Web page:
GST to mask real growth trends in FMCG, says Credit Suisse
Goods and Service Tax (GST) regime sited to come into effect in another two weeks will be a game changer for India in many ways, however analysts say that growth trends comparison will become harder to read.
- Down-stocking in FMCG sector to impact Q1 sales of businesses.
- Wholesalers may not down-stock, depending on anticipation of hike in prices of goods.
- Up-stocking in the second quarter may not compare to down-stocking in Q1.
The Goods and Service Tax (GST) regime sited to come into effect in another two weeks will be a game changer for India in many ways, however growth trends comparison will become harder to read.
“It will be very hard to get any sense of end-consumer demand or even relative performance between companies for the next 3 quarters,” Arnab Mitra and Rohit Kadam of Credit Suisse said in a report dated June 12.
The reason for this, as cited in the report, would be because GST would ‘mask’ real growth trends.
“1Q will see down-stocking, 2Q will see up-stocking but weakness in wholesale and in 3Q the base quarter had demonetisation,” the report said.
Destocking or down-stocking:
Many retailers and a few wholesalers have already started clearance sales before the dawn of GST. Retailers have been destocking goods as presumptive credit post GST is expected to be below excise paid on most products. So in order to minimise losses, clearance sales are being held.
The main reason for businesses lessening the stock in stores or ‘down-stocking’ will be if businesses anticipate lowering of prices of goods post GST.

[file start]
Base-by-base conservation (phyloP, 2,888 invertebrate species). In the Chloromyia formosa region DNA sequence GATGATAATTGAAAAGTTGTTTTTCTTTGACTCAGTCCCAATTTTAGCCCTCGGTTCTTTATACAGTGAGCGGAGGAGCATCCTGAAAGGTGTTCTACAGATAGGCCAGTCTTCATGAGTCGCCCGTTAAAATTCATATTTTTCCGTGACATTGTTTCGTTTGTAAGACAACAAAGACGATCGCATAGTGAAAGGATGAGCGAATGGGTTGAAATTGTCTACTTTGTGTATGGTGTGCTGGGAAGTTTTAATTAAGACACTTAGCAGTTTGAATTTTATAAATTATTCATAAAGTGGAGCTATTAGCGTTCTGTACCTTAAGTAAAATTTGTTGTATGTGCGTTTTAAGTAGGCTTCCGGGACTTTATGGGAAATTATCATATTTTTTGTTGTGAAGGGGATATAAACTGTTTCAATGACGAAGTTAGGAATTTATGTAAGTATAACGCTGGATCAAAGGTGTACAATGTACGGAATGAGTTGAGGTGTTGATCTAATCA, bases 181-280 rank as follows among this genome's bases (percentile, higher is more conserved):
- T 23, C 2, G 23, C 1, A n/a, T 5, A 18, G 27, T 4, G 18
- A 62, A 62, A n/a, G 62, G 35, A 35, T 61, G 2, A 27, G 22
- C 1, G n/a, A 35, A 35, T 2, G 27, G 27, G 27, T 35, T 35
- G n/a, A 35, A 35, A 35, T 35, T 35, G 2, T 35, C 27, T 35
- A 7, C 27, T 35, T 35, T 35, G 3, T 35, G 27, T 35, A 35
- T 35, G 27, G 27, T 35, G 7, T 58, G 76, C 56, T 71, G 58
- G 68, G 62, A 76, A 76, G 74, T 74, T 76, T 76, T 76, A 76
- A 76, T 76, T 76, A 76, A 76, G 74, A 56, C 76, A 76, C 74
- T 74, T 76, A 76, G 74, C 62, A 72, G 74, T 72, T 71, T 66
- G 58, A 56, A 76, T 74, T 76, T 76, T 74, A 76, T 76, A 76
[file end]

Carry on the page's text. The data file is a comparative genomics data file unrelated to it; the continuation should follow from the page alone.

“Closing stock for the FMCG sector on 30 June will suffer a loss under GST transition rules of 60% presumptive credit by 4-7% on paid taxes,” the report said.
However, the report added, “This may not fully reverse post GST as companies may take this opportunity to make the pipeline leaner.”
Wholesalers may not down-stock
Wholesalers may not necessarily down-stock pre-GST, the report said as they may anticipate a rise in prices post-GST.
Companies with a higher share of wholesale like Colgate is expected to be more impacted while ITC and HUL will have a weaker impact on sales.
This is expected to hit Q1 sales as well.
The report by Credit Suisse said that increasing stock of products will take place in the second quarter but it may not be able to cover the tracks of destocking and down-stocking in the preceding quarter.
“Up-stocking will happen but not to the extent of destocking,” the report added stating that its impact will differ from company to company.
The third quarter growth in sales will not be able to be compared to its preceding quarter as November 2016 marked the demonetisation phase where many businesses had to destock and lose out on margins.
“3QFY17 – Base had demonetisation related down-stocking and wholesale shut-down,” the report said.